Visualising data, is an important way to convey a message. However, I am ever more seeing animated graphs built from, occasionally, large, complex datasets. Sometimes the patterns they produce are really impressive and cannot be shown just as a static image or by simply looking at the data itself.
I became inspired (just a little bit) and decided to learn and create my own. This is not a comprehensive detailed guide but it will certainly give you the knowledge to make your own way through this data world.
First, I needed a dataset to analyse. Weilded with python, I started brainstorming… I’ve always been fascinated by RNG (random number generators) so picking a lottery was an obvious choice for making a small dataset from; it is largely available from multiple websites. I picked a site and set to work.
After downloading the HTML pages, I built a tool in python using a module called BeautifulSoup. The module basically takes inputs in the form of an HTML or XML DOM and parses it into objects. This allows you to navigate the page effeciently, to change or extract certain elements or the values within the element. After some tinkering, I was able to reduce a long HTML page down to the data I wanted to, with a few lines of code.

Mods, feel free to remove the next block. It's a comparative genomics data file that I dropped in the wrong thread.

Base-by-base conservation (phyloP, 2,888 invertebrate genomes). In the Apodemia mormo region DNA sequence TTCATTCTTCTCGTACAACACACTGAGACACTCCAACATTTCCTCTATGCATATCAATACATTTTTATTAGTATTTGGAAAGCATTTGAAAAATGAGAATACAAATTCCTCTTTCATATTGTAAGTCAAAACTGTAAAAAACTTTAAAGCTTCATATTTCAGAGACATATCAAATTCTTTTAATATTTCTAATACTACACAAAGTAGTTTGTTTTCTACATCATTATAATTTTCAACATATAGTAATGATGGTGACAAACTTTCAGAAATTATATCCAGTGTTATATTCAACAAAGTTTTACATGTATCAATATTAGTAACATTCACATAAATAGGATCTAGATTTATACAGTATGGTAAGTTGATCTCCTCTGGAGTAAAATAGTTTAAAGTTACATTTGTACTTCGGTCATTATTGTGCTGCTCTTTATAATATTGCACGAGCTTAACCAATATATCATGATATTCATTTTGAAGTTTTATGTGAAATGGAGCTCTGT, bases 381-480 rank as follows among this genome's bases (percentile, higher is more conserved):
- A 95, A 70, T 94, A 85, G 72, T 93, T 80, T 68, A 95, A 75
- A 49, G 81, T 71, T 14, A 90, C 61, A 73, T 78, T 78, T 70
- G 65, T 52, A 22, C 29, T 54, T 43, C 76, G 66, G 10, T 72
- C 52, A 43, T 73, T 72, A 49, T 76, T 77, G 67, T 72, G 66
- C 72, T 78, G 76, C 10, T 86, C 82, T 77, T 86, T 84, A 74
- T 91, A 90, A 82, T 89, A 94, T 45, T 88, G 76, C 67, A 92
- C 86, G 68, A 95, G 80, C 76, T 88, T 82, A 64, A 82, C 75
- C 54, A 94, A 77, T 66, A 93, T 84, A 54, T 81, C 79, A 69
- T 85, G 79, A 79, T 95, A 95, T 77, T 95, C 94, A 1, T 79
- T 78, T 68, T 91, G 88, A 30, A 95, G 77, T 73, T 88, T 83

I’m going to be honest here. This part took most of my time up; BS documentation was a nightmare to navigate and understand…. The initial tutorial was helpful at first but towards the end I felt like many fundamentals have been left out. There are good tutorials out there and after reading a few, you get a sense of how dynamic BS can be. One trick I used was to assign a variable the results of a BS into a new list and parse the list back into a new BS object. ( To do this method, you’ll need to use encode() )
Another tip whilst working on data, I found an invaluable way to sort it by date. If (like this example) the data you’re working with has date/time values, it might be necessary and important to sort the data via date. I know this might not be the most efficiant way, but but quite effective nonetheless. One by one mask the date/time string with strptime() and change to Unix epoch. You can now easily sort the data. You can now loop and convert the epoch back to your desired date/time layout using strftime()
Sending the data from memory to a CSV or TSV spreadsheet will seal the deal and your ready to start making graphs!
To generate graphs, I used a python module called MATPLOTLIB. There are many tutorials out there. Get a good idea about how you would like to frame your data and what you will like to show. When you know that, play around with MATPLOTLIB until you have it plotting test data correctly and how you want.
Be sure to find out how to save as an image and close the method properly before generating the next graph slide. For a video file, you’ll probably want to save the first image as 0000.PNG and the next as 0001.PNG etc. as to easily encode into a video (and to keep them in order)
After generating your graphs, you can now easily encode the files into a video to create a graph which seems to move.
My first attempt and final product can be seen here. Have fun experimenting!